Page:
Wish You Were Here Online - Lani Diane Rich

One

Freya Daly swatted at a fly buzzing her head as her left stiletto tottered on the gravel under her feet. The ancient log cabin in front of her was maybe four hundred square feet, if that. It looked like it had probably last been weather-treated sometime in the Nixon administration, and the number 4 over the front door hung upside down from one nail, waiting for the right moment to make a run for it.

Dig that, she thought. Hell has a campground.

She squared her shoulders, picked up her leather Louis Vuitton suitcase—no way was she dragging that over Idaho dirt—and started toward her cabin. Time to get to work. She walked carefully up the short path to the cabin and tried to imagine what the hell her father was thinking, sending her out here. Daly Developers acquired swank apartment buildings and five-star hotels and hot restaurants in big cities; they didn’t go out into the middle of nowhere and purchase worthless campgrounds.

Except, apparently, they did. And this was it, the last of the flaming hoops of hellfire she had to jump through to prove to her father she was ready to take over when he retired in the fall.

Time to get jumping, she thought, and then her throat tightened and her eyes started to water and—

Crap.

She set her suitcase down on the porch and closed her eyes tight against the tears waiting behind them.

Not now. Not again.

“Useless doctors,” she muttered, then reached into her purse, pulled out a box of Tic-Tacs, and shook three into her mouth. Three opthalmologists, a Lasik specialist, and the acupuncturist her sister Flynn had talked her into, and the only thing that could combat her odd condition were stupid Tic-Tacs, which she’d discovered on her own, anyway.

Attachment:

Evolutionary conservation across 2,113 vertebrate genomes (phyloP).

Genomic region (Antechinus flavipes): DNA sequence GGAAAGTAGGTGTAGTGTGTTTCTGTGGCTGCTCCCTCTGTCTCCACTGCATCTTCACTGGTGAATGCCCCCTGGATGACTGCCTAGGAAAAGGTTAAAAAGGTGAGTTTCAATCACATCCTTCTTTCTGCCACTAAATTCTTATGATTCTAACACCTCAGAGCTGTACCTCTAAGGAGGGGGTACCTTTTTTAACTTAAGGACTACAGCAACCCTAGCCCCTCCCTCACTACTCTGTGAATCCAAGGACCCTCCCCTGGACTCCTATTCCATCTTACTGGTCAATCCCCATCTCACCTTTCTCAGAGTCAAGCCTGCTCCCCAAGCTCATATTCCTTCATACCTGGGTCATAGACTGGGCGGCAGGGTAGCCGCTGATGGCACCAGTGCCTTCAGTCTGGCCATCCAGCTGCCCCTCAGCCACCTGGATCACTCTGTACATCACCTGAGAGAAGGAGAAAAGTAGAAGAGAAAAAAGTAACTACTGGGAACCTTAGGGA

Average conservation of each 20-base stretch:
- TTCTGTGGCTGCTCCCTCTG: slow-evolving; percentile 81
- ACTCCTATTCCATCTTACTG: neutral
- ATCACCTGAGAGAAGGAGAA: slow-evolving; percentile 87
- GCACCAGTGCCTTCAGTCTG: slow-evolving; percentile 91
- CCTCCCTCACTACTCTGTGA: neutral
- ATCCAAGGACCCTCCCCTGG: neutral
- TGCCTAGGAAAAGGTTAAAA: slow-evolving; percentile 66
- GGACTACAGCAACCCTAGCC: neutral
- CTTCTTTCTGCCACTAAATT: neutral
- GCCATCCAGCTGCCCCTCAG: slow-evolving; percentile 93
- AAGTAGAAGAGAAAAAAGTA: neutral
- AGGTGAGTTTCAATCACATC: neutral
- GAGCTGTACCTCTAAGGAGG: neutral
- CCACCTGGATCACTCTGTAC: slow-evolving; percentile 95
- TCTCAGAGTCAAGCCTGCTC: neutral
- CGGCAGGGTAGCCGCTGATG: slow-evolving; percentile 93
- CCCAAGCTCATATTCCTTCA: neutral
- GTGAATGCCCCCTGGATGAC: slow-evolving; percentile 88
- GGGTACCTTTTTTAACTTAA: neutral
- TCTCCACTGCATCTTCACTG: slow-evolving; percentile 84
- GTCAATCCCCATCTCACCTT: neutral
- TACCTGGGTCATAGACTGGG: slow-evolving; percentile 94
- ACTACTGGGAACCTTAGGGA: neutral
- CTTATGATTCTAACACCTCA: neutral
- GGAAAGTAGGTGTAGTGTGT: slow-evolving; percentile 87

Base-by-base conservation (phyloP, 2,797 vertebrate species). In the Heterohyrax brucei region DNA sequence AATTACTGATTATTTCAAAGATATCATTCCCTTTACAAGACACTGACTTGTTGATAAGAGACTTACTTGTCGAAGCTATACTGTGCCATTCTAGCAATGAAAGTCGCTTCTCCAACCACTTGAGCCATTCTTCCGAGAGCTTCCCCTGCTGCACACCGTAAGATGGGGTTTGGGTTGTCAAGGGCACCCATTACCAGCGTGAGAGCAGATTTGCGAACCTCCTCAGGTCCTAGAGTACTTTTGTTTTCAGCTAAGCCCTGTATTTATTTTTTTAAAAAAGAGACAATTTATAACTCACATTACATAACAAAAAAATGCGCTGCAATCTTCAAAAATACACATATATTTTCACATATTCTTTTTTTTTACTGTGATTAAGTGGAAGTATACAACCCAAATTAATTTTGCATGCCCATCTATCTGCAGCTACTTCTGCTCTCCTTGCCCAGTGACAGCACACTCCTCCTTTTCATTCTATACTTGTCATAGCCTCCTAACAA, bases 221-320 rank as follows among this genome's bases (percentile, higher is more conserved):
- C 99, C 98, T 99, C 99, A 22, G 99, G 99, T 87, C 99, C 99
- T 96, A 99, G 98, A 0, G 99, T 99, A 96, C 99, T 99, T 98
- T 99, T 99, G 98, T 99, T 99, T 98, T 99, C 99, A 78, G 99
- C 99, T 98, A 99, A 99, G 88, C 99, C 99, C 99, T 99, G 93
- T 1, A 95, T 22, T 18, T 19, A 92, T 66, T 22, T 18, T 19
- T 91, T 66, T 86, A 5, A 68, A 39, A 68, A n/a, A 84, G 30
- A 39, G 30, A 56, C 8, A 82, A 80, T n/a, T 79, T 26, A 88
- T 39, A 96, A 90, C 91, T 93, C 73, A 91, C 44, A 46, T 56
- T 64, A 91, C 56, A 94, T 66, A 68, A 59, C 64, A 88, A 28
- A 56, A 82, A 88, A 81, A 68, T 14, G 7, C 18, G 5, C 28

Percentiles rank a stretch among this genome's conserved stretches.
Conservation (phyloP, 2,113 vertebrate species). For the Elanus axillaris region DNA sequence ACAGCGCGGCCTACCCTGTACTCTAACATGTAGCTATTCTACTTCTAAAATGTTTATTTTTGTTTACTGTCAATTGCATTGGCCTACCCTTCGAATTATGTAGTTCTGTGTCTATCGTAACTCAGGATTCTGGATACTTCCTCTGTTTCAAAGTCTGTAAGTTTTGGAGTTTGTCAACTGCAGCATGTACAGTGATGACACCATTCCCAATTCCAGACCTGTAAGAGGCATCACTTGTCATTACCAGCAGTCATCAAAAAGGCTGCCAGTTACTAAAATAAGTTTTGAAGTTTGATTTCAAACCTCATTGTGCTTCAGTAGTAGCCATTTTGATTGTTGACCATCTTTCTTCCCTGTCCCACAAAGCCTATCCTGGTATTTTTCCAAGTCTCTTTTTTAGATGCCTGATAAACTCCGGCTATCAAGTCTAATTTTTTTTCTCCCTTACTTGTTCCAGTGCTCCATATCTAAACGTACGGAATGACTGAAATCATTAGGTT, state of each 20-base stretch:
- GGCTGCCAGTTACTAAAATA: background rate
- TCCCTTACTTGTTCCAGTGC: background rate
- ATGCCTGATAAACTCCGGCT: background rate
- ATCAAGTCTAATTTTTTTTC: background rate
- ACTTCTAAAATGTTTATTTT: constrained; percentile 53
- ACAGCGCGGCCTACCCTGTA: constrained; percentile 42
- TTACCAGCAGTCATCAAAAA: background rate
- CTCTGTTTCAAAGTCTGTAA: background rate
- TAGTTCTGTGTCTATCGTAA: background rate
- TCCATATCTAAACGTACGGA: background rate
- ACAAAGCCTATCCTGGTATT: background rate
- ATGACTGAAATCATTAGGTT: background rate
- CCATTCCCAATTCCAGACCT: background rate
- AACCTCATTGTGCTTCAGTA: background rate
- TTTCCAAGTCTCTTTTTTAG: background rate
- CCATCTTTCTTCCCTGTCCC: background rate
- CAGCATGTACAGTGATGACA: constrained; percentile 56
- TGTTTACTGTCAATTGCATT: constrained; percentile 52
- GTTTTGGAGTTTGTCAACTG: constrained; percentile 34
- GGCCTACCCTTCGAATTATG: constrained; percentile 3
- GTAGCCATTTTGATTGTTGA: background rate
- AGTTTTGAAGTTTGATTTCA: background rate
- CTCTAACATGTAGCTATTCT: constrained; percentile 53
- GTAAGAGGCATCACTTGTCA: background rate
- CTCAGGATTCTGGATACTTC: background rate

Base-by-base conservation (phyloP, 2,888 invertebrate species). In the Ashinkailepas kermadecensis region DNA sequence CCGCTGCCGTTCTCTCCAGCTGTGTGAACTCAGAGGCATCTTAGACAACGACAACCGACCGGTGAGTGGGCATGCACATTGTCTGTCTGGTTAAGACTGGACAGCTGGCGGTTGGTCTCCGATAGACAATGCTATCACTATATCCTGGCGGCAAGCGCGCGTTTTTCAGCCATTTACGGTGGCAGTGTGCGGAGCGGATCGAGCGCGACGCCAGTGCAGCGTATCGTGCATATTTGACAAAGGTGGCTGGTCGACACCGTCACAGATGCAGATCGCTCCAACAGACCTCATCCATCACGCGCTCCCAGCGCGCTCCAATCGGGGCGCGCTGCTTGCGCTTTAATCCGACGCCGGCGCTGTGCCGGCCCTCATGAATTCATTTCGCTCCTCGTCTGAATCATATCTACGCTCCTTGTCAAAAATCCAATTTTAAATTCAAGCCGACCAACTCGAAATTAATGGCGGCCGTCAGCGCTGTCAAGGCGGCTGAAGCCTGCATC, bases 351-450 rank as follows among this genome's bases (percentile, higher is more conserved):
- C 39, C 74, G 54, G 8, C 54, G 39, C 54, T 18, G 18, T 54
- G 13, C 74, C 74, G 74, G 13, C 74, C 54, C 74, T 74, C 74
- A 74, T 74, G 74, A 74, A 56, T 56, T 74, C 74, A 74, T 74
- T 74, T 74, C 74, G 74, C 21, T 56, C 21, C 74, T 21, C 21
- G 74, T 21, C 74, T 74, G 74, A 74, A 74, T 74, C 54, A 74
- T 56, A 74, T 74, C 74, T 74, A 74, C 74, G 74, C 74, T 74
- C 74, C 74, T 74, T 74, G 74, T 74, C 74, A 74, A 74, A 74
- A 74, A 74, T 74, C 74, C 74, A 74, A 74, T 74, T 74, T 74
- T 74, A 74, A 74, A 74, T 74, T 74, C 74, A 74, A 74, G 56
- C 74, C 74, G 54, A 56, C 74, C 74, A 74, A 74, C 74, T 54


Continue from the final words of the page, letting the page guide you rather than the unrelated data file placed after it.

Concentrate, she thought, closing her eyes as she rolled the mints around on her tongue. Minty fresh. Neutral. Unemotional. Calm.

“There we go,” she said as the heat behind her eyes simmered down. She blinked twice, sucked on the Tic-Tacs, and then took in a deep, minty breath. “That’s it. Totally under control.”

She rested her hands against the railing, looking out over the property. She could see three other cabins, and up a path behind the cabins was a massive but aged log home; the owner probably lived there. Another path led through the trees—she presumed to the lake—and beyond that, according to the map she’d seen in her packet of documentation, there was an acre or so of RV lots. The landscape was pretty enough, if you were into that kind of thing, but the infrastructure was crap. Old, decrepit, falling down. Why her father chose this for her last flaming hoop was beyond her.

Not that it mattered. Her job was to secure the place, go home, and take over the company. And that was exactly what she was going to—

“Be careful there.” The voice came from behind her, startling her. She spun around, losing her balance and slamming backward into the railing. She heard a crack, felt the world whoosh around her, and then suddenly, she jerked to a stop in midair. She looked up to see a man with dirty blond hair, two-day stubble, and sharp blue eyes looming over her, one hand fisted around the fabric of her jacket, the other hand braced against the support post that held up the overhang.

“Shit,” she said, and swallowed her Tic-Tacs.

There was a quick yank at her midsection and then she was up onto the safety of the porch, falling into the Adirondack chair across from the railing.

“Ow,” she said as her ass hit the hardwood.

The man took a step toward her, holding out his hand to help her up. “You okay?”

“Super.” Freya ignored his hand and smoothed her skirt. “Thanks.”

He retracted his hand. “Sorry. I didn’t know you were coming in early until a few minutes ago. I’m just fixing some plumbing in the bathroom, and I’ll be out of your way in a second.”

“Really?” She pushed up from the chair, internally calculating how much plumbing issues might take off the asking price during negotiations; this handyman might come in handy. “There are problems? Are they systemic, needing a full rehaul, or just your standard leaky faucet kind of thing?”

He went silent for a beat before answering. “Hot water spigot needs replacing.”

“I see,” she said. “That sort of thing can be indicative of a systemic problem, don’t you think?”

“Um...” He cleared his throat, then said, “This is the best cabin we’ve got at the moment.” He glanced down over